- 9. Gardner RA, Gardner BT. Teaching sign language to a chimpanzee. Science. 1969; 165: 664–672. pmid:5793972
- 10. Miles HL. The cognitive foundations for reference in a signing orangutan. In Parker ST, Gibson KR, editors. "Language" and intelligence in monkeys and apes: Comparative developmental perspectives. Cambridge: Cambridge University Press, 1990. pp. 511–539.
- 11. Patterson FG, Linden E. The education of Koko. New York: Holt, Rinehart and Winston; 1981.
- 12. Terrace HS. Nim: A chimpanzee who learned sign language. New York: Knopf; 1979.
- 13. Premack D, Premack AJ. The mind of an ape. New York: W. W. Norton & Company; 1983.
- 14. Matsuzawa T. Primate origins of human cognition and behavior. Tokyo: Springer; 2001.
- 15. Matsuzawa T. The Ai project: Historical and ecological contexts. Anim Cogn. 2003; 6: 199–211. pmid:14566577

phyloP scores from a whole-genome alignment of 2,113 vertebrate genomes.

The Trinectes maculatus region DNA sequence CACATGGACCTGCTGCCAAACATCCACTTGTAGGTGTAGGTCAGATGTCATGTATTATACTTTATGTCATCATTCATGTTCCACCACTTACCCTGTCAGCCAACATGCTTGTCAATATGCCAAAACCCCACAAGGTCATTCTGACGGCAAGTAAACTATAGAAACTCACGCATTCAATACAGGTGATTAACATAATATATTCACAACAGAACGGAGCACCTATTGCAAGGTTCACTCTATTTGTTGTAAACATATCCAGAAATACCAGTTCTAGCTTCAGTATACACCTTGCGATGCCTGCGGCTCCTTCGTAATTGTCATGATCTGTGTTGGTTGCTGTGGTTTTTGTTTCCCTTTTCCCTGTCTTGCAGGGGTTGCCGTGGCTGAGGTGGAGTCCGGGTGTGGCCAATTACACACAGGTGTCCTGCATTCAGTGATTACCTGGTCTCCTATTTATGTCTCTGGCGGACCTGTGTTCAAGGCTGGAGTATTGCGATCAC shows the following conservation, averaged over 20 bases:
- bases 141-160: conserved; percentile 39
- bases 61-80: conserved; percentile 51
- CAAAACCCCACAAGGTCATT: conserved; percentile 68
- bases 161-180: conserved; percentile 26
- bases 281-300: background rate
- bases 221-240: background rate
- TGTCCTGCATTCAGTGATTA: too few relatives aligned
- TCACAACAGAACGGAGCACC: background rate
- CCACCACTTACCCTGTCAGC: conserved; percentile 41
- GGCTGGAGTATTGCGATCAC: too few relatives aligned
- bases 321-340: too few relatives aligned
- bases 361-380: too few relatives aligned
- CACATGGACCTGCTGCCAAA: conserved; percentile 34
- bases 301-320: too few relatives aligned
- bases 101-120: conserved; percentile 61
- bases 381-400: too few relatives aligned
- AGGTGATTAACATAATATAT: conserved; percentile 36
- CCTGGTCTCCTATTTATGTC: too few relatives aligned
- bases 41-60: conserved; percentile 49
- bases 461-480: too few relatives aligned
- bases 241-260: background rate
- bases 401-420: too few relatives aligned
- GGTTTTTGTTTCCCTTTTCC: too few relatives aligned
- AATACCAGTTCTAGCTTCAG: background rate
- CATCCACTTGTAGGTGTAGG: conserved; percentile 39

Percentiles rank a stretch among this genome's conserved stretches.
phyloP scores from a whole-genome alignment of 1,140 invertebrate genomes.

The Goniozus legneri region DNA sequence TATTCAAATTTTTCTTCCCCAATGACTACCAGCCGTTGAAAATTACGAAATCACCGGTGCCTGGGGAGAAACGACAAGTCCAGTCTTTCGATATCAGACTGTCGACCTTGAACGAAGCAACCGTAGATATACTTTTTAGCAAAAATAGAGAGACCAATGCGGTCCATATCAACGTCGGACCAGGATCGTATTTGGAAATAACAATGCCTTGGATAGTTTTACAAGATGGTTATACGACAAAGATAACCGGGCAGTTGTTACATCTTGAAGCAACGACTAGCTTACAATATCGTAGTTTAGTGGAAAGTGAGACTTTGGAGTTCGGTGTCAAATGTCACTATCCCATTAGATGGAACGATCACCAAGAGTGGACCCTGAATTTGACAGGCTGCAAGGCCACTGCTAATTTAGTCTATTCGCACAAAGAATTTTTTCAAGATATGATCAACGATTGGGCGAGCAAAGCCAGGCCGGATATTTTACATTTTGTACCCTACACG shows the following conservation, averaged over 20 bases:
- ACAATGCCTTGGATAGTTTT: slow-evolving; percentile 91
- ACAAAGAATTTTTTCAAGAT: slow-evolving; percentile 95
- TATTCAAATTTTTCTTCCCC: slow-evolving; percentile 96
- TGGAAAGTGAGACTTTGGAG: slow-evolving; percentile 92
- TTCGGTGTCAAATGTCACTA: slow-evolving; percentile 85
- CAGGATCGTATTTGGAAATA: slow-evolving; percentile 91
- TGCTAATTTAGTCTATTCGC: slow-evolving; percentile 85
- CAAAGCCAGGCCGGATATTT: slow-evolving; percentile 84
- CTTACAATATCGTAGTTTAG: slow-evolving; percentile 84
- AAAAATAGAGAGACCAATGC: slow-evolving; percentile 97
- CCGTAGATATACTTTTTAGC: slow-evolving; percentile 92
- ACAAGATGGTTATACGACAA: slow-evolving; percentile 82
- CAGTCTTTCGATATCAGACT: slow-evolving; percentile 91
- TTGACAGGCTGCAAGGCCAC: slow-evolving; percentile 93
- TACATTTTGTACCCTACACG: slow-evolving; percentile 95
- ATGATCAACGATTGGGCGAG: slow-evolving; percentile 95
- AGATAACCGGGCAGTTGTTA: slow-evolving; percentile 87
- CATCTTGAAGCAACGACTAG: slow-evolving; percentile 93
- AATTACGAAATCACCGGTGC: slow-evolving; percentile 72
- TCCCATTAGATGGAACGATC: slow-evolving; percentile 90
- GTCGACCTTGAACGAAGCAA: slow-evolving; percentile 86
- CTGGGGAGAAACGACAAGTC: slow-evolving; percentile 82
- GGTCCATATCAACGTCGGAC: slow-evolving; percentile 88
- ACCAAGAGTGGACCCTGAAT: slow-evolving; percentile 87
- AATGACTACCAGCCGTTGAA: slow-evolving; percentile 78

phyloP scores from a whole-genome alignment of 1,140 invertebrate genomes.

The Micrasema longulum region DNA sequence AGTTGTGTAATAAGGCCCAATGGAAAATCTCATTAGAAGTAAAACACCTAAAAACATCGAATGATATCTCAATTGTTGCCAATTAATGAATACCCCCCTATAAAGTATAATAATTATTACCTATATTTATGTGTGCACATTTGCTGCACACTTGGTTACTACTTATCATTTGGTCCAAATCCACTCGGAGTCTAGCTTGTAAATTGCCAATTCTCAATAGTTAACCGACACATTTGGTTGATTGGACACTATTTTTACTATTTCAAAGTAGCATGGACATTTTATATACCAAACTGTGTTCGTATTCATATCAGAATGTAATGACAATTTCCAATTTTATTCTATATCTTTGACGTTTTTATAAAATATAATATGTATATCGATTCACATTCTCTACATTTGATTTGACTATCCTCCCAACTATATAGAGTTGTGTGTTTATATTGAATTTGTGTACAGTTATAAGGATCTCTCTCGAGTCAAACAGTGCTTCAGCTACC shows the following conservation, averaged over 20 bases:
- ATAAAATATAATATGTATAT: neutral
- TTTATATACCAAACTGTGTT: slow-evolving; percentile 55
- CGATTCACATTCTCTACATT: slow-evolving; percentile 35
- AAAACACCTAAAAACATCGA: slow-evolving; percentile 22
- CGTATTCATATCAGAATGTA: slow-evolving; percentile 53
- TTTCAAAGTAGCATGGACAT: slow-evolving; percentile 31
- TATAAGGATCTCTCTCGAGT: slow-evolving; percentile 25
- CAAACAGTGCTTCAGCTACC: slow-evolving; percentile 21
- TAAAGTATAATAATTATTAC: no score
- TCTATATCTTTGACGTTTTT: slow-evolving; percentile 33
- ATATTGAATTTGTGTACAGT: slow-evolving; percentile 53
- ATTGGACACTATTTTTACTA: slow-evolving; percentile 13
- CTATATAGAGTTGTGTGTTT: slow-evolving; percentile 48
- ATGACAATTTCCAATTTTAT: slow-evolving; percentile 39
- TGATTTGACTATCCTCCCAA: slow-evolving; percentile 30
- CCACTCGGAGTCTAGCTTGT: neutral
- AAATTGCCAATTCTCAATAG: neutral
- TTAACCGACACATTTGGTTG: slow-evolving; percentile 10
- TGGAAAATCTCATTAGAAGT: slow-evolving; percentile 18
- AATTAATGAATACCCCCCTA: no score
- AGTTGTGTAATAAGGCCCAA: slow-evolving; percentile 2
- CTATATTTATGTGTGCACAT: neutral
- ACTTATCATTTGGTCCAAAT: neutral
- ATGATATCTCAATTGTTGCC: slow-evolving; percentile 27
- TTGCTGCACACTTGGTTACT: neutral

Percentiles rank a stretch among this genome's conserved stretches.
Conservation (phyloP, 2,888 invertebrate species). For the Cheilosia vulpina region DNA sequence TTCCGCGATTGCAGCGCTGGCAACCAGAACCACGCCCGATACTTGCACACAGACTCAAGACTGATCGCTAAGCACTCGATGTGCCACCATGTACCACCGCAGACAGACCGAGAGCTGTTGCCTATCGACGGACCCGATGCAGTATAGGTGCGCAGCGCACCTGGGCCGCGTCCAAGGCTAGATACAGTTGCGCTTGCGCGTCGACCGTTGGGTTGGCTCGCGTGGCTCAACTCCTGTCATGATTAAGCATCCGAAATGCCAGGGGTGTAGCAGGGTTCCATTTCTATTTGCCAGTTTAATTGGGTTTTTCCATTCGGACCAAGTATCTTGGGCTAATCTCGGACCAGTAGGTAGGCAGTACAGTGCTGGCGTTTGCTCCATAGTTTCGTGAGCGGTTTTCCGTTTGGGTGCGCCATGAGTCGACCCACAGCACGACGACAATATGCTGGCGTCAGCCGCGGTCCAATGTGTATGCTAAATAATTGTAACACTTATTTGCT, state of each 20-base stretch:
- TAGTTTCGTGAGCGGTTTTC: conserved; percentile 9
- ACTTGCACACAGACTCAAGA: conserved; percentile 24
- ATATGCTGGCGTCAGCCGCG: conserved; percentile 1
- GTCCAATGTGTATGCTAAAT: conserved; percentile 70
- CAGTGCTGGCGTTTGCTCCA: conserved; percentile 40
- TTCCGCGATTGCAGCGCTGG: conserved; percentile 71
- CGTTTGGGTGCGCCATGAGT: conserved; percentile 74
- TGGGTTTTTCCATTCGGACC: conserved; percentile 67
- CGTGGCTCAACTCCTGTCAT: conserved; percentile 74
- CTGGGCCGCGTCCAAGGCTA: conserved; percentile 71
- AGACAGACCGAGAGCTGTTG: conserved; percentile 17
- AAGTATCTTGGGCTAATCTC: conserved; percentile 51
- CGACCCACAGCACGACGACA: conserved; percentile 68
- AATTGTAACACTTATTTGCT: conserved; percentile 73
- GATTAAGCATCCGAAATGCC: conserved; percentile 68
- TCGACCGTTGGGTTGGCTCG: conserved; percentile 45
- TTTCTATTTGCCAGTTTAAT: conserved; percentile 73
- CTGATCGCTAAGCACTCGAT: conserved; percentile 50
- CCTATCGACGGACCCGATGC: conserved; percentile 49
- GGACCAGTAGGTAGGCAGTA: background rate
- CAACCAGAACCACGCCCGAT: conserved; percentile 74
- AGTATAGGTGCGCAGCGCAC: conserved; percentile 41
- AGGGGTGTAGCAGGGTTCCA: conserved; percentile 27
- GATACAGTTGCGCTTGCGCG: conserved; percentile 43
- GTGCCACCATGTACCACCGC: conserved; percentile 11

- 16. Rumbaugh DM. Language learning by a chimpanzee: The LANA Project. New York: Academic Press; 1977.
- 17. Rumbaugh DM, Washburn DA. Intelligence of apes and other rational beings. New Haven: Yale University Press; 2003.
- 18. Savage-Rumbaugh ES. Ape language: From conditioned response to symbol. New York: Columbia University Press; 1986.
- 19. Gardner BT, Gardner RA. Two-way communication with an infant chimpanzee. In Schrier A, Stollnitz F, editors. Behavior of nonhuman primates, Vol. 4. New York: Academic Press; 1971. pp. 117–184.
- 20. Gardner BT, Gardner RA. Comparing the early utterances of child and chimpanzee. In Pick A, editor. Minnesota symposium on child psychology Vol. 8. Minneapolis: University of Minnesota Press; 1974. pp. 3–23.